Hot, drier weather developing on firelines |

Hot, drier weather developing on firelines

LOS ANGELES — The return of some residents to their homes Monday marked progress in California’s siege of wildfires, but forecasters warned that weather was turning back in favor of the flames.

“A high pressure system is setting up over entire West,” said Mike Smith, a meteorologist with the National Weather Service in Sacramento. “So in addition to the very warm temperatures we’re getting, we’ll also be getting a little bit of offshore wind over the next couple of days, which keeps the moist marine air from coming inland.”

The turn toward hot and drier weather comes as three major forest blazes – the Gap fire above the city of Goleta west of Santa Barbara, the Basin Complex fire 150 miles to the northwest at Big Sur and the Piute fire in the southern Sierra Nevada – are all less than half contained.

Those fires, considered the most dangerous in potential to cause losses, were among more than 300 still uncontained out of some 1,780 that have scorched a total of more than 800 square miles of California in two weeks. Most were started by lightning strikes, but several are believed to have been human-caused.

At least 69 homes statewide have been destroyed. One firefighter died of a heart attack.

The 14-square-fire Gap fire was 35 percent contained, mostly on its southern side bordering neighborhoods.

More than 2,000 residents were able to return home Monday, said Roger Aceves, Goleta’s mayor pro tem.

But some mandatory evacuation orders and warnings to be ready to leave remained in effect for scattered homes on the fire’s growing western flank on the Santa Ynez Mountains, he said.

“There are a lot of homes in the hills, and horse and cattle ranches,” Aceves said.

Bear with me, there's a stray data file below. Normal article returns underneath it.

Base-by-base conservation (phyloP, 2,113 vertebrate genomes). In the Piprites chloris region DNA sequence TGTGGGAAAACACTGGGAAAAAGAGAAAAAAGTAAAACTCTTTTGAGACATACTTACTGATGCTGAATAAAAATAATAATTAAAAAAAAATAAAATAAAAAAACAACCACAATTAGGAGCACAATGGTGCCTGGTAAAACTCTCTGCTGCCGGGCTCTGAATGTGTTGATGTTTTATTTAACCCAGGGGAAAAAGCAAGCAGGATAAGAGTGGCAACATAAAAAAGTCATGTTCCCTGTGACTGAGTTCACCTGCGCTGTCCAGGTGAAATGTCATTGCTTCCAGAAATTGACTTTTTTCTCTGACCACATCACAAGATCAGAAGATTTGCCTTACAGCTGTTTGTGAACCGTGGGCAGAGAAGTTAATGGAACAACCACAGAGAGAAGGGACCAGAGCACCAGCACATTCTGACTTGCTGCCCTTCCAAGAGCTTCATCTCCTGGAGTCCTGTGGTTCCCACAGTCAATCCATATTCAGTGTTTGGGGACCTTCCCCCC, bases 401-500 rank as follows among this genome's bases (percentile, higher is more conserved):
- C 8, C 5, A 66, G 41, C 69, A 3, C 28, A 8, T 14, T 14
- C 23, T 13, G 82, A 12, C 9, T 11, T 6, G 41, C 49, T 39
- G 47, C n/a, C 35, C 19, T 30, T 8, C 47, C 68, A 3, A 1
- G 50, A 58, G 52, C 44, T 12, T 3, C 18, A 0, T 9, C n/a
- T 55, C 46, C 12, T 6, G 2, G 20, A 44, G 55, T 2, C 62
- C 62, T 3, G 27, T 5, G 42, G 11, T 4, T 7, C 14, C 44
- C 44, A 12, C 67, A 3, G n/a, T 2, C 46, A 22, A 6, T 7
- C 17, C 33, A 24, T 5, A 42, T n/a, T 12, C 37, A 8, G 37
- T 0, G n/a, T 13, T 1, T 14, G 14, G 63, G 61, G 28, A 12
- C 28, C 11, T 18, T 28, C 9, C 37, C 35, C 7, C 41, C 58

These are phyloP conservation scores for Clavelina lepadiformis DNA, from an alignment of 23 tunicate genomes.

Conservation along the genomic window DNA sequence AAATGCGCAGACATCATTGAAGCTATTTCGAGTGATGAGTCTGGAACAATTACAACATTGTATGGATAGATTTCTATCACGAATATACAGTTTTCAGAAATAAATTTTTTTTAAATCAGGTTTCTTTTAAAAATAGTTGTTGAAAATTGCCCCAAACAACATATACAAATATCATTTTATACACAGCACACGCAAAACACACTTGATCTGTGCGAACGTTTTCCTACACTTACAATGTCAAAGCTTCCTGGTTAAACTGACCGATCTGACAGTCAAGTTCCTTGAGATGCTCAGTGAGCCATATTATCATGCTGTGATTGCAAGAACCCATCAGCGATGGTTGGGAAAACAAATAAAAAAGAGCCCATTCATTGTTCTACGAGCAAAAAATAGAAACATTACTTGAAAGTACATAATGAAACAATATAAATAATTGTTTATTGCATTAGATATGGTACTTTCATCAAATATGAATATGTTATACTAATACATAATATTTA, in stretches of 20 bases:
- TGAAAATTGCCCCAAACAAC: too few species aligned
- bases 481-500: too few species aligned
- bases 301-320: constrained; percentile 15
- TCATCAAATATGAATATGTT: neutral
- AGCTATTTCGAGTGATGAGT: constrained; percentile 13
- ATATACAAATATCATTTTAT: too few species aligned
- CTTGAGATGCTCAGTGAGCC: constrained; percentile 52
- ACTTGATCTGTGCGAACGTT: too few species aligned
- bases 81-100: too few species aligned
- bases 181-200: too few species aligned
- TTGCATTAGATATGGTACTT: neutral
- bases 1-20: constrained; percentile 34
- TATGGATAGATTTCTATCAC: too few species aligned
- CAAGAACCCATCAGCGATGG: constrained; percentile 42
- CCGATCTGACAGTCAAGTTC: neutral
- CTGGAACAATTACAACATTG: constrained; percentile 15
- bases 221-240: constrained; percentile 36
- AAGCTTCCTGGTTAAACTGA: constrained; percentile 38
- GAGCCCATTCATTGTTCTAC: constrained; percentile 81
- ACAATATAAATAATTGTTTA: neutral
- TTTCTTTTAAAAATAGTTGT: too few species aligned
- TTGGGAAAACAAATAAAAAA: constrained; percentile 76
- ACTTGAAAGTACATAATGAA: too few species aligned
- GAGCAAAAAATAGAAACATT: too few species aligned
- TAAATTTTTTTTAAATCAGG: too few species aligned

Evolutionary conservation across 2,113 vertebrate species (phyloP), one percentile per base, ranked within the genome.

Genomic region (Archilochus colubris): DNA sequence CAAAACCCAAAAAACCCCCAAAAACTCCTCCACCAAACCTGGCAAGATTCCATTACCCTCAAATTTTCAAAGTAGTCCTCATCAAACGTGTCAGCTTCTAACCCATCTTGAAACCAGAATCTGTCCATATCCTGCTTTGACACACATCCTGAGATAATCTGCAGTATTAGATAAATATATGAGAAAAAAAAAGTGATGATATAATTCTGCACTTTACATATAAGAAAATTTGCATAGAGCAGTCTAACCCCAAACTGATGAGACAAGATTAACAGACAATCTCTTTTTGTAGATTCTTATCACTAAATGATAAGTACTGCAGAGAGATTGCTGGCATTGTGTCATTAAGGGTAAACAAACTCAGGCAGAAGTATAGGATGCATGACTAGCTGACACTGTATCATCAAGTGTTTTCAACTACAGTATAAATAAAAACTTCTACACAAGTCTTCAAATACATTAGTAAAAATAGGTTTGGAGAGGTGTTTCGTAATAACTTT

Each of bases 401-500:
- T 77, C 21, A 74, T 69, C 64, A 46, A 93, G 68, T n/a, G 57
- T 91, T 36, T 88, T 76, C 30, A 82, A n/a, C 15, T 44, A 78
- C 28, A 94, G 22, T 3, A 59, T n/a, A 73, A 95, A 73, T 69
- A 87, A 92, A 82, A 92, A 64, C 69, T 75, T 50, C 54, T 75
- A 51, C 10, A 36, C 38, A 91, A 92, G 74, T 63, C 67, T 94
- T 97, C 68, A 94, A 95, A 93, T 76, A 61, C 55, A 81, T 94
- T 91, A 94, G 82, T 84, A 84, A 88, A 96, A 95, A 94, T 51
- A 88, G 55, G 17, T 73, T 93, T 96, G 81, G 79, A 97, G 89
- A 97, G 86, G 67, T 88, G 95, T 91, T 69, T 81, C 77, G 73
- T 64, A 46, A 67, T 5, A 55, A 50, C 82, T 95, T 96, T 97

Aceves said residents were immensely grateful to firefighters, who in some instances beat back flames from front doors. But they were still concerned that the fire could whip up again.

“We know what can happen,” Aceves said. “This is brush that hasn’t burned since 1955.

Five fresh “hot shot” crews from Arizona and New Mexico, totaling 100 firefighters, were brought in Monday to the region about 100 miles northwest of Los Angeles.

“They’re going to try to create a line around the western end,” said U.S. Forest Service spokesman Stanton Florea.

Officials for the 120-square-mile Basin Complex near Big Sur and the 40-square-mile Piute fire said those blazes won’t be controlled for at least another two weeks.

The Basin Complex, just 18 percent contained, was raging through the remote Ventana Wilderness where difficult access made it hard to build containment lines, said Jim Turner, spokesman for the U.S. Forest Service.

A mandatory evacuation remained in effect for all residents of Big Sur. Firefighters were struggling to widen fire lines near Highway 1 and residential areas to between 300 feet and a quarter mile, Turner said.

The Piute fire was 26 percent encircled. Unexpected winds pushed it on several flanks Monday, causing flames to jump western containment lines and run up Brown Peak. Air tankers and helicopters dumped flame retardant.

“The steep challenging terrain makes it tough to work directly,” said Bob Kurilla, Piute fire spokesman. “It will take a little while, but we’re making progress.”

Associated Press Writers Juliana Barbassa and Raquel Maria Dillon contributed to this report.

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